To many people, coffee and Rio de Janeiro are synonymous, a legacy of the nineteenth century when Brazil completely dominated the trade. But Rio’s coffee boom was actually short-lived, getting under way in the 1820s and collapsing suddenly in 1888 as a consequence of the abolition of slavery, on which plantation owners were completely dependent. Many of the more resourceful farmers migrated south to São Paulo to take advantage of Italian and other immigrant labour and the availability of fertile, well-watered land. Furthermore, single-crop farming on the hilly terrain of the Paraiba Valley had resulted in serious levels of soil erosion, while the felling of the forest to plant coffee bushes altered the climate, causing draught. The “coffee barons” either abandoned their fazendas (plantations) or looked for other uses of their land. Dairy farming was eventually found to work, and today almost all the land is given over to cattle grazing – the area, some 200km west of Petrópolis, is a peaceful backwater, with the evidence of the coffee boom most clearly apparent in the fazenda houses that are left standing in various states of repair.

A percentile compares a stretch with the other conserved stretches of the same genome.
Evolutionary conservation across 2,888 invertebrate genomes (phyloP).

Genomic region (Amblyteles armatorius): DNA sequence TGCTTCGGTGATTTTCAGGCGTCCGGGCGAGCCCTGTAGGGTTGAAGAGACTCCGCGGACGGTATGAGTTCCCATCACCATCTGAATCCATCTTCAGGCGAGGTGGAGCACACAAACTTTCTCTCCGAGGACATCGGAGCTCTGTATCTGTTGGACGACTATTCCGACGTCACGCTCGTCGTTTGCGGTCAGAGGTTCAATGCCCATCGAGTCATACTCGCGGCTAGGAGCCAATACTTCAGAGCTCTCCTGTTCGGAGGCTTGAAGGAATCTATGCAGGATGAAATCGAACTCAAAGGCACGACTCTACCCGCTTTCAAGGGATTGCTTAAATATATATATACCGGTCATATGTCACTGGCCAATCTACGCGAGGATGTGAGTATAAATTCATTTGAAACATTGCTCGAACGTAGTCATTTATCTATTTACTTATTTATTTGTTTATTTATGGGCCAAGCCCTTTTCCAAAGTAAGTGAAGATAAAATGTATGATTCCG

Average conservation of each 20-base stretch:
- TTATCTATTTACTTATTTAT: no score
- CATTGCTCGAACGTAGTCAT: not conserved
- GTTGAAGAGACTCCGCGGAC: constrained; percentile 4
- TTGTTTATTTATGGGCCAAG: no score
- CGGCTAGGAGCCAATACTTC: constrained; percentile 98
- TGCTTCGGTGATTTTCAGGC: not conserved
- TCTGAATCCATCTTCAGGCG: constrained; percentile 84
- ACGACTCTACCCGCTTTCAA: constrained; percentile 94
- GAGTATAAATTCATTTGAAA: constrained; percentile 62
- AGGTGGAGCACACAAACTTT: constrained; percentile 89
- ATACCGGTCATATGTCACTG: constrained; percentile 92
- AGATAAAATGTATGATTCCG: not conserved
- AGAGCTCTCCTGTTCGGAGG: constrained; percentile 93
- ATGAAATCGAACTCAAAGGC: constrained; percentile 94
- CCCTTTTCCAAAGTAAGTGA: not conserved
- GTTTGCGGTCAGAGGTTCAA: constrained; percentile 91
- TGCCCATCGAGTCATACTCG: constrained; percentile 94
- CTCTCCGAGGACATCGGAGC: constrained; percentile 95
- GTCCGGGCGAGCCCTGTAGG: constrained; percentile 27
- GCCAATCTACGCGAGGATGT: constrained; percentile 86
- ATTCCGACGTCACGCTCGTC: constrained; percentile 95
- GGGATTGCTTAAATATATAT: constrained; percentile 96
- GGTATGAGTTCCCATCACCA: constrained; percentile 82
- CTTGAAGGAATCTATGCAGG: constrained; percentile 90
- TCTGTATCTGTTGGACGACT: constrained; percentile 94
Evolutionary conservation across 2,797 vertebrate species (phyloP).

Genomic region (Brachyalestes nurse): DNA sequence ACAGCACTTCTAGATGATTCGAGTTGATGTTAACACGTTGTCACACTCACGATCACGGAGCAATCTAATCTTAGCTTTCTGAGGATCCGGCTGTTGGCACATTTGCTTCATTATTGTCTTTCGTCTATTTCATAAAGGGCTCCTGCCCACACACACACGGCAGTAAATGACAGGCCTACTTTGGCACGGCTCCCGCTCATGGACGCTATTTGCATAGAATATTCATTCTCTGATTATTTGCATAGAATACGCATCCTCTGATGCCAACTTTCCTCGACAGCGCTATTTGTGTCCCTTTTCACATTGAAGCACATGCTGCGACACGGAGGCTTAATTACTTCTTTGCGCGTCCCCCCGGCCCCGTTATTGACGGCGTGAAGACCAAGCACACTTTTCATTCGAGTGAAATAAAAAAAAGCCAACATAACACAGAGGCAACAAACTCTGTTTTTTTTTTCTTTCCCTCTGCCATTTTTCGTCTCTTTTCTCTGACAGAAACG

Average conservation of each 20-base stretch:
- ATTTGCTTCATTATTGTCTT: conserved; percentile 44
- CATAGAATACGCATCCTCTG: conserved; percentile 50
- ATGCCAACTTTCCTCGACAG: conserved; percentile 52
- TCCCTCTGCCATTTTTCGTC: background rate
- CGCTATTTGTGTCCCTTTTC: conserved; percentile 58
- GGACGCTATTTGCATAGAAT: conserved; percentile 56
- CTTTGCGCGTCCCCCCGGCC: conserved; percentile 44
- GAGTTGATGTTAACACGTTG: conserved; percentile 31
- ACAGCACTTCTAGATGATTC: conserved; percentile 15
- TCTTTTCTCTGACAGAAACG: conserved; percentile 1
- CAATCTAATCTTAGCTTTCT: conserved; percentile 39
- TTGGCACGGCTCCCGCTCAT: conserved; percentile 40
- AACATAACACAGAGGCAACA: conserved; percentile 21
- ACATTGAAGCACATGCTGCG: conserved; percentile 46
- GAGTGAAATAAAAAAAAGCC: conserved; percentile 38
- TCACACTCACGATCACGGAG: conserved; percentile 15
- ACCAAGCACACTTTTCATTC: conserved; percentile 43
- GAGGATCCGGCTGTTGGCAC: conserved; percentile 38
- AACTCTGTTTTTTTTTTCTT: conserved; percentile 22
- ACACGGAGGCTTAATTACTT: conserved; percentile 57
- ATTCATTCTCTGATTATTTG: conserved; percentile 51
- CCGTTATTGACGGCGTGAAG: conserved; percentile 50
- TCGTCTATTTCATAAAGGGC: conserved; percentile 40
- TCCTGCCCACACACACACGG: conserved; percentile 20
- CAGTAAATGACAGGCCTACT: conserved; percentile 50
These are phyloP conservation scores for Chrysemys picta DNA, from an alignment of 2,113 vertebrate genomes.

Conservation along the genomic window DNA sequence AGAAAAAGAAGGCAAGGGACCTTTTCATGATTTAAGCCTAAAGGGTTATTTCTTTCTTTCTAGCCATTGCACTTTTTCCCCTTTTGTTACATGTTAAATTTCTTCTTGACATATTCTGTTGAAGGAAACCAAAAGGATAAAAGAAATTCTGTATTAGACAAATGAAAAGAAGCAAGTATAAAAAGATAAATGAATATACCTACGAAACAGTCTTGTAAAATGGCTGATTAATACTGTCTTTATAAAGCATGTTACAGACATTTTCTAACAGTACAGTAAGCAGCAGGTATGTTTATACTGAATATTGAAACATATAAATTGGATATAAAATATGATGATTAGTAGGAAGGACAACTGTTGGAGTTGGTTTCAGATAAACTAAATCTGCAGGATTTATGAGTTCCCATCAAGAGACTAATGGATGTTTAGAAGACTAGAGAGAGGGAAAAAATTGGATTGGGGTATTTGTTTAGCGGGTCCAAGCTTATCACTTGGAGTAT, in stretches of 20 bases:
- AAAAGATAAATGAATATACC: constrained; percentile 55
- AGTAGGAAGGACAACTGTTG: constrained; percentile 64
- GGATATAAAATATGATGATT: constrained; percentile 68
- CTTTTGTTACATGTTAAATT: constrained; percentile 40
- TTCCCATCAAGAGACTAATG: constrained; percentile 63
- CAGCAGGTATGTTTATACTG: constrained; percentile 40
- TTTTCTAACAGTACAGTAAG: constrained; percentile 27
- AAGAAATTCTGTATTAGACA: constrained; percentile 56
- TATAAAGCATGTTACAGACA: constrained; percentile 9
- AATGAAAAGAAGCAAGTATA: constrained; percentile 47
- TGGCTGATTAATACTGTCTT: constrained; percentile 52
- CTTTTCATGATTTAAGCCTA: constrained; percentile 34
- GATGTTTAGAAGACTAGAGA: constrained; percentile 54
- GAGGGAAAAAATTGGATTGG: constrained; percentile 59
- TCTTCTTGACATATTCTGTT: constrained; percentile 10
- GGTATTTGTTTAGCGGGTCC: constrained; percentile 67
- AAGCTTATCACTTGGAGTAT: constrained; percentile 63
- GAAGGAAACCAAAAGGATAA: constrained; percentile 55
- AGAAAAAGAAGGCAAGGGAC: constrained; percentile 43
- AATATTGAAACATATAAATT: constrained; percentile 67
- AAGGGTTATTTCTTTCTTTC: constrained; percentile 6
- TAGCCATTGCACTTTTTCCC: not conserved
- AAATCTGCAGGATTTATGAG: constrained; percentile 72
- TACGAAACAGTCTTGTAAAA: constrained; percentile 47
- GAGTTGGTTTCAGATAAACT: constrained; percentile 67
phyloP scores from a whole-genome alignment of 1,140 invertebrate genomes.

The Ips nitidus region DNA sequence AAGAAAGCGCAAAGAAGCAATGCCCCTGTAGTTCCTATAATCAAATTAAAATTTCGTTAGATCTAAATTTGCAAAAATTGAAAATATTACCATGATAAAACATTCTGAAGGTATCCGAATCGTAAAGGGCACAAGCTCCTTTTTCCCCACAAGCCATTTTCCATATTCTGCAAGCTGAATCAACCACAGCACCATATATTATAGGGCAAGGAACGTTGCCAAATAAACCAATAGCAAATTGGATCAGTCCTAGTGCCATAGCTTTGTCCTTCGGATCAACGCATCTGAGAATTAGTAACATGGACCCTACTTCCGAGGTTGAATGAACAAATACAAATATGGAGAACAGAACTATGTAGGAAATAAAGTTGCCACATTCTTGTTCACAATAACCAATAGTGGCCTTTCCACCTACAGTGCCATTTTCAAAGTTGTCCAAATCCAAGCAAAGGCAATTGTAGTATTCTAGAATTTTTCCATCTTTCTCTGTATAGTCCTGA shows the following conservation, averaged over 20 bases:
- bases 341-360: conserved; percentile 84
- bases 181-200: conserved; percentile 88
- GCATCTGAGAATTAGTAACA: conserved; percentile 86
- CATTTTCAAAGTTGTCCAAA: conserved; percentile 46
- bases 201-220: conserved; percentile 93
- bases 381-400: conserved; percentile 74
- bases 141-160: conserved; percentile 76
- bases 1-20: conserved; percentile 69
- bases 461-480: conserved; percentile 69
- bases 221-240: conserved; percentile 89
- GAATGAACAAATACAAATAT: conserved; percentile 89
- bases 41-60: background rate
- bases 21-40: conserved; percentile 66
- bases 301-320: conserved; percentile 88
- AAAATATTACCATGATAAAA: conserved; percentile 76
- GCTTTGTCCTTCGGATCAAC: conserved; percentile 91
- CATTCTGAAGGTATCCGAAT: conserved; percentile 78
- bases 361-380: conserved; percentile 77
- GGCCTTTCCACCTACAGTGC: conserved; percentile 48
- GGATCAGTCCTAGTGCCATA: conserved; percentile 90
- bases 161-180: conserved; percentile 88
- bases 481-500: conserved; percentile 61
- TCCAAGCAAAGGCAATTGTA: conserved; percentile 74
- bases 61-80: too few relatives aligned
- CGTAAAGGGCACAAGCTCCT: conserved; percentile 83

With a few days and, ideally, a car, a visit to the Paraiba Valley can be fascinating. The area can be reached in two hours from Rio, and is a convenient stop-off if travelling between Petrópolis and Paraty, or other points on the coast. A particularly attractive place to make for is Rio das Flores, a sleepy little place dotted with grand fazenda houses, some right alongside the approach road to town, others hidden from view off side-roads. The tourist information office at Rua Cesar Nillares 120 can usually help with visiting these houses, and you can even stay in one, the Fazenda Santo Antônio, set amidst beautiful gardens some 22km southeast of town. The six guest rooms are either in the impeccably preserved casa grande, or plantation house, that dates back to 1842, or in the former senzala, or slave quarters, and there’s a pool and horses to ride. The helpful English-speaking owner and his wife can make arrangements for visits to neighbouring properties: the slightly run-down look of Fazenda Campos Eliseos, established in 1847, contrasts greatly with the beautifully preserved Fazenda Santa Justa, the detail of the period decor of the casa grande seemingly leaping from the pages of a coffee-table book.

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